“Freedom of religion must not be trampled by squeamish authorities who fail to comprehend cultures of which they remain ignorant,” Meeropol added.
No Wrongdoing in Climategate Scandal Says Committee
A House of Commons investigation into the bogus climate data put out by the University of East Anglia’s Climatic Research Unit (CRU) found the practices “well within the norms for university-based research.”
“Cooking the numbers in order to ensure continued grant funding is a common technique in the world of academia,” the House of Commons’ Science and Technology Committee report said. “To single out Professor Jones and his fellow climate researchers would impose a higher standard on them than is applied to others in the academic community.”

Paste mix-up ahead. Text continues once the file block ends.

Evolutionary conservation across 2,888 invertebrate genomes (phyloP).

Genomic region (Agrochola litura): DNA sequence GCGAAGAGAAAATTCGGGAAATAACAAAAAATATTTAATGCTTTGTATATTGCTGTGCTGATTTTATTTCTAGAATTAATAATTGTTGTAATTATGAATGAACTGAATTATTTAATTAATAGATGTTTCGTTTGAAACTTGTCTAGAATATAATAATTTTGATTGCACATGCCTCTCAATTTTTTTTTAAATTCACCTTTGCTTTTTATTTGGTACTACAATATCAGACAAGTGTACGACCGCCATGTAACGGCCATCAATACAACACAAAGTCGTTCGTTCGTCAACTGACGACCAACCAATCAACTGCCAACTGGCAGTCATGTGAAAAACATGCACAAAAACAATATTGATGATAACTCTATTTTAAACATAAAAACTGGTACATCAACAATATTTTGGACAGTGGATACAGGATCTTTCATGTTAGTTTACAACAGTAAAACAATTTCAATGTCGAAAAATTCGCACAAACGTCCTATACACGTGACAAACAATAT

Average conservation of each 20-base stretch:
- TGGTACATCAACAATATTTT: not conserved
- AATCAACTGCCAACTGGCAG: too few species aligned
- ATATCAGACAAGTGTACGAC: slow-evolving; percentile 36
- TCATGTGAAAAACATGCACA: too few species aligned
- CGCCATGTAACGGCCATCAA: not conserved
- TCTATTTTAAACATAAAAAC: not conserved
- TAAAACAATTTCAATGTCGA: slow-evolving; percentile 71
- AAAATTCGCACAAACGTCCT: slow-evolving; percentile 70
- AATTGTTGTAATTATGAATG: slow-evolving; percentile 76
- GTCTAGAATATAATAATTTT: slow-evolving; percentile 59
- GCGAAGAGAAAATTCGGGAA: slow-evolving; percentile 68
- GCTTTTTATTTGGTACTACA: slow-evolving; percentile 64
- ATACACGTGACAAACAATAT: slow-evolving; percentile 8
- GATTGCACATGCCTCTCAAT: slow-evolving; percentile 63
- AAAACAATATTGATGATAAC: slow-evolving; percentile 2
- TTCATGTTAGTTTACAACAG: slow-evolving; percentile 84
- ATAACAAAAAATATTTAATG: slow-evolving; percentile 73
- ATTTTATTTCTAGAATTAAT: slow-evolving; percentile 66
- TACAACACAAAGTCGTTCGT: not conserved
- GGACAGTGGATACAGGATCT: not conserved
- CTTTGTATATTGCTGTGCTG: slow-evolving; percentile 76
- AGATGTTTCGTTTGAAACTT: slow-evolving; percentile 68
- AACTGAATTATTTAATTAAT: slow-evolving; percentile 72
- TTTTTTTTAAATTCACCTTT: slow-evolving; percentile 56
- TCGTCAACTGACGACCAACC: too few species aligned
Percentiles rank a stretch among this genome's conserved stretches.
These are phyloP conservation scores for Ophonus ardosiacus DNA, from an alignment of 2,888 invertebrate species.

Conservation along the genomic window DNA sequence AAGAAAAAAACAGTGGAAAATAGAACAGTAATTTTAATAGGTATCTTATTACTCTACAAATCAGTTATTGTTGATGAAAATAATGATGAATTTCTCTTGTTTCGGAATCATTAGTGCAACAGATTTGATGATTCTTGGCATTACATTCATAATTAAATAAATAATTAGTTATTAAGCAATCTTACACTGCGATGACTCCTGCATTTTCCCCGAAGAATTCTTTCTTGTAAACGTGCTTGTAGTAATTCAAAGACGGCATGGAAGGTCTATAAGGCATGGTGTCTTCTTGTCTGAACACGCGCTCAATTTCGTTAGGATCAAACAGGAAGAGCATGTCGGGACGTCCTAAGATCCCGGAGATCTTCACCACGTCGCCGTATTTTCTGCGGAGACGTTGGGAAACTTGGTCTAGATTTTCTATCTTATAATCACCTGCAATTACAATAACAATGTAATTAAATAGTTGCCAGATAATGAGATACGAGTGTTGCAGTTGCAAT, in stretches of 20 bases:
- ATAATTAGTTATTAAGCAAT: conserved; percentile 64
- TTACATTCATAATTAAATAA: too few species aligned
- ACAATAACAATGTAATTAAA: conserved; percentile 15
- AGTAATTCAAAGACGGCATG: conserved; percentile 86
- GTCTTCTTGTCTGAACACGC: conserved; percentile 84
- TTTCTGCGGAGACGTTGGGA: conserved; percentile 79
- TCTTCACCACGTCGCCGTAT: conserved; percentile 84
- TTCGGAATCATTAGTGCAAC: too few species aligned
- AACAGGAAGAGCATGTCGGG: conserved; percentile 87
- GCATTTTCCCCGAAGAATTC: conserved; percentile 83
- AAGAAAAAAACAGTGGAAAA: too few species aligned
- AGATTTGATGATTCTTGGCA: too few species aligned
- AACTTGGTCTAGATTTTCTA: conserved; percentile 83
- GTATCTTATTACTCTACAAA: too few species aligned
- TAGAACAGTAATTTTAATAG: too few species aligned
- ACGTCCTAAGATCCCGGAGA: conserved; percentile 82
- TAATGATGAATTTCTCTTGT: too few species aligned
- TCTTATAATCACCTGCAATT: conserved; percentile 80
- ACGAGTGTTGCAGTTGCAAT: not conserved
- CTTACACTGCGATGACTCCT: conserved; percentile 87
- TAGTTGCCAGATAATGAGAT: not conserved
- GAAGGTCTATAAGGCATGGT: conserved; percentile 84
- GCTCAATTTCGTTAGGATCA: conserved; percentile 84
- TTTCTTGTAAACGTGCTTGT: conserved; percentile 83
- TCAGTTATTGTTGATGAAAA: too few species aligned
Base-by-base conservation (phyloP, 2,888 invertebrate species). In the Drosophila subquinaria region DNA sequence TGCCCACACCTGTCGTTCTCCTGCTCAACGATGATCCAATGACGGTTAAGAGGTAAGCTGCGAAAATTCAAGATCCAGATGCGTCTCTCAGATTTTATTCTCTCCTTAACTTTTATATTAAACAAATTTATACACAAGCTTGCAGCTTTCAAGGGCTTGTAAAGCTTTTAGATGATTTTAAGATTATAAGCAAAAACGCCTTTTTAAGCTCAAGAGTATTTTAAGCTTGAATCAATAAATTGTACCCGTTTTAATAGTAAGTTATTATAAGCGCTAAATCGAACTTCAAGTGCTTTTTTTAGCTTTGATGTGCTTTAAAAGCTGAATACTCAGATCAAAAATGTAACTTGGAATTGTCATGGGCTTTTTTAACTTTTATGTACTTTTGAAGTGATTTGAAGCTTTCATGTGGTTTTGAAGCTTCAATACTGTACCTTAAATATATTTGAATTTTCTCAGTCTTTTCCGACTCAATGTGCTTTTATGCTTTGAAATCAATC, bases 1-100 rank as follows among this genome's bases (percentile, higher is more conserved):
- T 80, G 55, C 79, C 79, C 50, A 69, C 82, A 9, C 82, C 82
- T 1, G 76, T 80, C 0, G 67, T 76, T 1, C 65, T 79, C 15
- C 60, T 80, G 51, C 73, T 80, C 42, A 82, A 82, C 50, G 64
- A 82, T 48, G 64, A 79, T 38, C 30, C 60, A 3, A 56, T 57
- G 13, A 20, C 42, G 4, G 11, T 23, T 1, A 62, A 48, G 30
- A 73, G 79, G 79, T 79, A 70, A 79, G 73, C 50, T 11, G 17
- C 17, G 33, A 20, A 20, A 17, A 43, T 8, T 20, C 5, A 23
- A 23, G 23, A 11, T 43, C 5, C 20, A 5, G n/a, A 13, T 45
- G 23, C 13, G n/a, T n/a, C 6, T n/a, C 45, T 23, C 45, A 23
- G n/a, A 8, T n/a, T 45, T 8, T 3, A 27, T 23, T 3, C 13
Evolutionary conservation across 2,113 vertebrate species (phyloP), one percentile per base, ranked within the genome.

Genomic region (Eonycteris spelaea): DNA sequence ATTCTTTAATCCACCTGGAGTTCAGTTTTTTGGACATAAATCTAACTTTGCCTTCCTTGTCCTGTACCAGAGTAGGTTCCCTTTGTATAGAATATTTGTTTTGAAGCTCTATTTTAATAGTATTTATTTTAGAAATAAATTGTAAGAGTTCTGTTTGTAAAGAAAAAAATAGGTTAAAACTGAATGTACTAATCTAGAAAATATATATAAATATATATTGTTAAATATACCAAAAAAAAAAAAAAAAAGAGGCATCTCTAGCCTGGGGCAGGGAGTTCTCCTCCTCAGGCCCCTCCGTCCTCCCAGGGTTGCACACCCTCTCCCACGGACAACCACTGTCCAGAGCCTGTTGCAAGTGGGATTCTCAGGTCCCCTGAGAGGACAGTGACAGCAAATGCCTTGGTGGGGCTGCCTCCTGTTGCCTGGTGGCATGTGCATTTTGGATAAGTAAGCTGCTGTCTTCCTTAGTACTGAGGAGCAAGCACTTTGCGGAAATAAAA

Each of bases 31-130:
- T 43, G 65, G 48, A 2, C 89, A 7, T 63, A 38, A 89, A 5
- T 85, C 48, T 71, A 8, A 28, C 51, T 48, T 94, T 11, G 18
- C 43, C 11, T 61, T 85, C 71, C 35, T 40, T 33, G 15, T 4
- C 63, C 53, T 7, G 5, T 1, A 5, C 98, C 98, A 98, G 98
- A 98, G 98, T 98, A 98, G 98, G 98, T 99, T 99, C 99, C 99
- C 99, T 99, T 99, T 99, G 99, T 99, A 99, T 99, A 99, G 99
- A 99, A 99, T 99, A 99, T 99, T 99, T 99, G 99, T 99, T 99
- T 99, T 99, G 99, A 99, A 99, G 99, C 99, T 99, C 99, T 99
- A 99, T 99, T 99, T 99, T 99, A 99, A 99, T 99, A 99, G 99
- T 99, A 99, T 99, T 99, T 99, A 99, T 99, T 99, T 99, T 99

The report said “demands that government-funded scientists be immune to the temptations of greed and personal interest is naïve. In movies scientists may save the world. In reality, though, their looking out for ‘number one’ is what we should anticipate.”
UK Cracking Down on Fish Sales
A sting operation in the United Kingdom has netted a $1500 fine on Joan Higgins, 66, owner of Majors Pet Shop in Sale, England. Ms. Higgins has also been fitted with an ankle monitor so police may keep track of her movements during a seven-week curfew that was also imposed as a penalty. Ms. Higgins’ crime was to sell a goldfish to a 14-year-old boy sent into the store by police as part of an entrapment ploy.
“I realize that the average person might not see the importance of this case,” admitted Molly Caudel, Undersecretary of the Department for Children, Schools and Families. “But selling a fish to a person less than 16-years old is illegal. And we cannot allow the law to be flouted.”